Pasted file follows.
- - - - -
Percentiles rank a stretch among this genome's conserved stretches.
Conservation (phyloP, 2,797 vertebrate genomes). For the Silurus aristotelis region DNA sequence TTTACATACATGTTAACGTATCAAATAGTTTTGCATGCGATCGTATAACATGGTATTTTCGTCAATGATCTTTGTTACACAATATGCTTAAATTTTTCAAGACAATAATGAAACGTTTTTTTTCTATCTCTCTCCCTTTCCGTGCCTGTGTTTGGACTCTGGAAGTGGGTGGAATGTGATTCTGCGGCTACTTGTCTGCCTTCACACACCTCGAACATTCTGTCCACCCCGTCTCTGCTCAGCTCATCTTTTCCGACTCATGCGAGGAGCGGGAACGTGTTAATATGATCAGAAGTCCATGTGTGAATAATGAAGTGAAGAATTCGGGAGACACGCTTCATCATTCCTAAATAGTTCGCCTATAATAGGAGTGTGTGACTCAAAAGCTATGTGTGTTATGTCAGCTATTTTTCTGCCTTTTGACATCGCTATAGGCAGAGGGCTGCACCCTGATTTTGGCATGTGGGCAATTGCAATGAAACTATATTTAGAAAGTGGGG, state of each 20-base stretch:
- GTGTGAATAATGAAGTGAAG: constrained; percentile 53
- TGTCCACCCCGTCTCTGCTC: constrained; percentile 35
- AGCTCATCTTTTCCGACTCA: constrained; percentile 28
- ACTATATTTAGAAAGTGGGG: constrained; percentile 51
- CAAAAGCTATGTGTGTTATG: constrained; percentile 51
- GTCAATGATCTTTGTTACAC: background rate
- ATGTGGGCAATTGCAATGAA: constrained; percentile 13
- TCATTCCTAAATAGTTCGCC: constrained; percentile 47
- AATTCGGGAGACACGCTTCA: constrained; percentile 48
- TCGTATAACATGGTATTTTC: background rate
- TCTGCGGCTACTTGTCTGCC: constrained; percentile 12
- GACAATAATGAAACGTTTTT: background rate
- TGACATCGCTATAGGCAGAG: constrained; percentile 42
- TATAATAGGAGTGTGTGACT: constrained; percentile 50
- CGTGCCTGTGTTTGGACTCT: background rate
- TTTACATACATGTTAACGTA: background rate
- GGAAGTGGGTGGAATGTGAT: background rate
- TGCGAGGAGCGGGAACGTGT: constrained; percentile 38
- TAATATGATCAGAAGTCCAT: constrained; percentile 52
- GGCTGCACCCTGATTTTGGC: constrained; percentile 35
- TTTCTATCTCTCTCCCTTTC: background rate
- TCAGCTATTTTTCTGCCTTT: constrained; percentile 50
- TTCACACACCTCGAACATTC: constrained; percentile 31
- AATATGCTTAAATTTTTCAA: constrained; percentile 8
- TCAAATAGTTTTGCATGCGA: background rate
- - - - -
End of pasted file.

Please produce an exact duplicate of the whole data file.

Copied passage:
Percentiles rank a stretch among this genome's conserved stretches.
Conservation (phyloP, 2,797 vertebrate genomes). For the Silurus aristotelis region DNA sequence TTTACATACATGTTAACGTATCAAATAGTTTTGCATGCGATCGTATAACATGGTATTTTCGTCAATGATCTTTGTTACACAATATGCTTAAATTTTTCAAGACAATAATGAAACGTTTTTTTTCTATCTCTCTCCCTTTCCGTGCCTGTGTTTGGACTCTGGAAGTGGGTGGAATGTGATTCTGCGGCTACTTGTCTGCCTTCACACACCTCGAACATTCTGTCCACCCCGTCTCTGCTCAGCTCATCTTTTCCGACTCATGCGAGGAGCGGGAACGTGTTAATATGATCAGAAGTCCATGTGTGAATAATGAAGTGAAGAATTCGGGAGACACGCTTCATCATTCCTAAATAGTTCGCCTATAATAGGAGTGTGTGACTCAAAAGCTATGTGTGTTATGTCAGCTATTTTTCTGCCTTTTGACATCGCTATAGGCAGAGGGCTGCACCCTGATTTTGGCATGTGGGCAATTGCAATGAAACTATATTTAGAAAGTGGGG, state of each 20-base stretch:
- GTGTGAATAATGAAGTGAAG: constrained; percentile 53
- TGTCCACCCCGTCTCTGCTC: constrained; percentile 35
- AGCTCATCTTTTCCGACTCA: constrained; percentile 28
- ACTATATTTAGAAAGTGGGG: constrained; percentile 51
- CAAAAGCTATGTGTGTTATG: constrained; percentile 51
- GTCAATGATCTTTGTTACAC: background rate
- ATGTGGGCAATTGCAATGAA: constrained; percentile 13
- TCATTCCTAAATAGTTCGCC: constrained; percentile 47
- AATTCGGGAGACACGCTTCA: constrained; percentile 48
- TCGTATAACATGGTATTTTC: background rate
- TCTGCGGCTACTTGTCTGCC: constrained; percentile 12
- GACAATAATGAAACGTTTTT: background rate
- TGACATCGCTATAGGCAGAG: constrained; percentile 42
- TATAATAGGAGTGTGTGACT: constrained; percentile 50
- CGTGCCTGTGTTTGGACTCT: background rate
- TTTACATACATGTTAACGTA: background rate
- GGAAGTGGGTGGAATGTGAT: background rate
- TGCGAGGAGCGGGAACGTGT: constrained; percentile 38
- TAATATGATCAGAAGTCCAT: constrained; percentile 52
- GGCTGCACCCTGATTTTGGC: constrained; percentile 35
- TTTCTATCTCTCTCCCTTTC: background rate
- TCAGCTATTTTTCTGCCTTT: constrained; percentile 50
- TTCACACACCTCGAACATTC: constrained; percentile 31
- AATATGCTTAAATTTTTCAA: constrained; percentile 8
- TCAAATAGTTTTGCATGCGA: background rate